In late 1995, retired Bolivian General Mario Vargas revealed to Jon Lee Anderson, author of Che Guevara: A Revolutionary Life, that Guevara's body was located near a Vallegrande airstrip. The result was a multi-national search for the remains, which would last more than a year. In July 1997, a team of Cuban geologists and Argentine forensic anthropologists discovered the remnants of seven bodies in two mass graves, including one man with amputated hands (like Guevara). Bolivian government officials with the Ministry of Interior later identified the body as Guevara when the excavated teeth "perfectly matched" a plaster mold of Che's teeth, made in Cuba prior to his Congolese expedition. The "clincher" then arrived when Argentine forensic anthropologist Alejandro Inchaurregui inspected the inside hidden pocket of a blue jacket dug up next to the handless cadaver and found a small bag of pipe tobacco. Nino de Guzman, the Bolivian helicopter pilot who had given Che a small bag of tobacco, later remarked that he "had serious doubts" at first and "thought the Cubans would just find any old bones and call it Che"; however he stated "after hearing about the tobacco pouch, I have no doubts." On October 17, 1997, Guevara's remains, with those of six of his fellow combatants, were laid to rest with military honors in a specially built mausoleum in the city of Santa Clara, where he had commanded over the decisive military victory of the Cuban Revolution.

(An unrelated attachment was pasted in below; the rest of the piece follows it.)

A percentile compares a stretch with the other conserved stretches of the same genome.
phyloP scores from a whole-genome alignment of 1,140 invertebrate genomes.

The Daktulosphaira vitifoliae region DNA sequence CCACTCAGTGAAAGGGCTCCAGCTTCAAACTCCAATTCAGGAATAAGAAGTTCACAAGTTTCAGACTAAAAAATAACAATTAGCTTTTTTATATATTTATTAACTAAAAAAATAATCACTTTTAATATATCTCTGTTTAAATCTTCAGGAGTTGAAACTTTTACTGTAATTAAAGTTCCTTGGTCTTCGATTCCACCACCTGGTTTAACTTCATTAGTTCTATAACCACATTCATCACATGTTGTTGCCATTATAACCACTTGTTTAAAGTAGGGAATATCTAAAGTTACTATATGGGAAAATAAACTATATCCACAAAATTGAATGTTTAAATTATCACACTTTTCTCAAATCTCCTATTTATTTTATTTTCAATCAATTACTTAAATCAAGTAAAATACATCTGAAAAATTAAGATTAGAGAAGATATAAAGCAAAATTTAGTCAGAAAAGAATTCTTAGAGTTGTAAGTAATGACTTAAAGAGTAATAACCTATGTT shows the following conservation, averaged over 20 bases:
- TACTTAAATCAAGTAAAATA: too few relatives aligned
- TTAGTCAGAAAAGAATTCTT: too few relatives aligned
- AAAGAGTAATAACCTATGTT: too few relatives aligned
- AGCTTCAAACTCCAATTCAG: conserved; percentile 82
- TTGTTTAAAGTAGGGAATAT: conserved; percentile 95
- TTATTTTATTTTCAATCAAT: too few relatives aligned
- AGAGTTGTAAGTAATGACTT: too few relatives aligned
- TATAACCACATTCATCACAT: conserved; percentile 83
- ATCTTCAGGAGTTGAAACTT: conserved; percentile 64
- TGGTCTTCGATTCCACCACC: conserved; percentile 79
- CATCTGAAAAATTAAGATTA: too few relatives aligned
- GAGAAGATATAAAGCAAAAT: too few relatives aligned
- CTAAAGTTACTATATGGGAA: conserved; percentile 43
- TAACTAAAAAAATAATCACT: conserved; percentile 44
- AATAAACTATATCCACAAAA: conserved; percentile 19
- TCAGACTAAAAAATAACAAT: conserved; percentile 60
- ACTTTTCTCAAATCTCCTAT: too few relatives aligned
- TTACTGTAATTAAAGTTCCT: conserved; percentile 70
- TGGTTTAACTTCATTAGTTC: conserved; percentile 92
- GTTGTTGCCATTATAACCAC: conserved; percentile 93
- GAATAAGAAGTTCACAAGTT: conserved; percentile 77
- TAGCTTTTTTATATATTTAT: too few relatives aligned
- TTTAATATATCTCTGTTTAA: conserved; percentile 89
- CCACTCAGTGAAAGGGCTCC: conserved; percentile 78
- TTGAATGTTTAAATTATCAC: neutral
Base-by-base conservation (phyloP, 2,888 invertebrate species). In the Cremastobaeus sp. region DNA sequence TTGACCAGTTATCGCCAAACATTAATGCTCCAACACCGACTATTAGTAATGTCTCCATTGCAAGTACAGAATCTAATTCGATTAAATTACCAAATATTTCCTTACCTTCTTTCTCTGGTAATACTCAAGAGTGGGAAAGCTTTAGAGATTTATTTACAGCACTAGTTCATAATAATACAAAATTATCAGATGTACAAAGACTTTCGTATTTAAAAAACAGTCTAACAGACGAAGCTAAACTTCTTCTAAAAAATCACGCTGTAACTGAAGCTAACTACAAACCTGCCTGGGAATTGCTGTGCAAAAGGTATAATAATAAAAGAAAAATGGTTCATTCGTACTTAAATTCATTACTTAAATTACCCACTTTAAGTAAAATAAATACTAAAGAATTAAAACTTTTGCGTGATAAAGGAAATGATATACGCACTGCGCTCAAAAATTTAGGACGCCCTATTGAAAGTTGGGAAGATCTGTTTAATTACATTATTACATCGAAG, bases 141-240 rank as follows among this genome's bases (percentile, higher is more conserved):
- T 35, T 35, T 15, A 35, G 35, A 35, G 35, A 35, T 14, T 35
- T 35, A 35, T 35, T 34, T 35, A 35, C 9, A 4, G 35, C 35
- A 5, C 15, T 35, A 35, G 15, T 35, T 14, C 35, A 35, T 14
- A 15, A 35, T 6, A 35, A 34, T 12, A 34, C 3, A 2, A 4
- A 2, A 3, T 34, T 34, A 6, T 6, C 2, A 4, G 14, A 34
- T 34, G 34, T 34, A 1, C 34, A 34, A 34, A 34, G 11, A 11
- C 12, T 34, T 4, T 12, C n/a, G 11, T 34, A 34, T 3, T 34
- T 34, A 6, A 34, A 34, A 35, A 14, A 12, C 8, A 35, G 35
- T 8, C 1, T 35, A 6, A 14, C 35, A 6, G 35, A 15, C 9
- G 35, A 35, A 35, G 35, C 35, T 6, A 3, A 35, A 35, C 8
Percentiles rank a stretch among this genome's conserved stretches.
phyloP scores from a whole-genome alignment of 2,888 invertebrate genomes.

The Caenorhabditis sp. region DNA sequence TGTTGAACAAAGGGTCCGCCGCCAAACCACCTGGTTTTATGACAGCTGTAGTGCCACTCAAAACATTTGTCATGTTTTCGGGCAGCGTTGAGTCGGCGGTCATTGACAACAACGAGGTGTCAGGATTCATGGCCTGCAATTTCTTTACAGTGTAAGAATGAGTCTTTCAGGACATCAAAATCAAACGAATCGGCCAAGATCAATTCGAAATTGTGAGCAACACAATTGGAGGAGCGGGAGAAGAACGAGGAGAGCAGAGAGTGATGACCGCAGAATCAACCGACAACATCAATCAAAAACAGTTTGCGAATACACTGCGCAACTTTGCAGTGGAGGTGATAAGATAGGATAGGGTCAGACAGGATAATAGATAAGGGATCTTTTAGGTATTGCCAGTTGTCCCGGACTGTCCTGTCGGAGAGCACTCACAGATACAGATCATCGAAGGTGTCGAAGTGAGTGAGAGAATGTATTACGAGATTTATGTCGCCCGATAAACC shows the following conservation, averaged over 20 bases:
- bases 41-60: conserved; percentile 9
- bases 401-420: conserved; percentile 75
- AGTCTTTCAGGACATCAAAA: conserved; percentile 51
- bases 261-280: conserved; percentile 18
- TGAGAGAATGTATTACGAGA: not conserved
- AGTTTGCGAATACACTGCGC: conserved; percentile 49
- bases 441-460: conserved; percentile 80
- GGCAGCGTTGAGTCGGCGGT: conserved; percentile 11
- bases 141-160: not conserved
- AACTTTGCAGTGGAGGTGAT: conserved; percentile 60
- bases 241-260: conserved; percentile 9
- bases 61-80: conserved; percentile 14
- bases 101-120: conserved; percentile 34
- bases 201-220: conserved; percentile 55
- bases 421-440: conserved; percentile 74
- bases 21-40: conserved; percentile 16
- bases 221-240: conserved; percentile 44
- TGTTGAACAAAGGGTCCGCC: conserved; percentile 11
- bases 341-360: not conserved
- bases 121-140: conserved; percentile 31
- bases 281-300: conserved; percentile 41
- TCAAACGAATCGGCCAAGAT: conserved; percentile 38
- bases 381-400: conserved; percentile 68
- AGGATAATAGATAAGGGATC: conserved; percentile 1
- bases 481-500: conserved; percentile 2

Removed when Guevara was captured was his 30,000-word, hand-written diary, a collection of his personal poetry, and a short story he authored about a young Communist guerrilla who learns to overcome his fears. His diary documented events of the guerrilla campaign in Bolivia with the first entry on November 7, 1966 shortly after his arrival at the farm in Ñancahuazú, and the last dated October 7, 1967, the day before his capture. The diary tells how the guerrillas were forced to begin operations prematurely due to discovery by the Bolivian Army, explains Guevara's decision to divide the column into two units that were subsequently unable to re-establish contact, and describes their overall unsuccessful venture. It also records the rift between Guevara and the Communist Party of Bolivia that resulted in Guevara having significantly fewer soldiers than originally expected and shows that Guevara had a great deal of difficulty recruiting from the local populace, due in part to the fact that the guerrilla group had learned Quechua, unaware that the local language was actually Tupí-Guaraní. As the campaign drew to an unexpected close, Guevara became increasingly ill. He suffered from ever-worsening bouts of asthma, and most of his last offensives were carried out in an attempt to obtain medicine.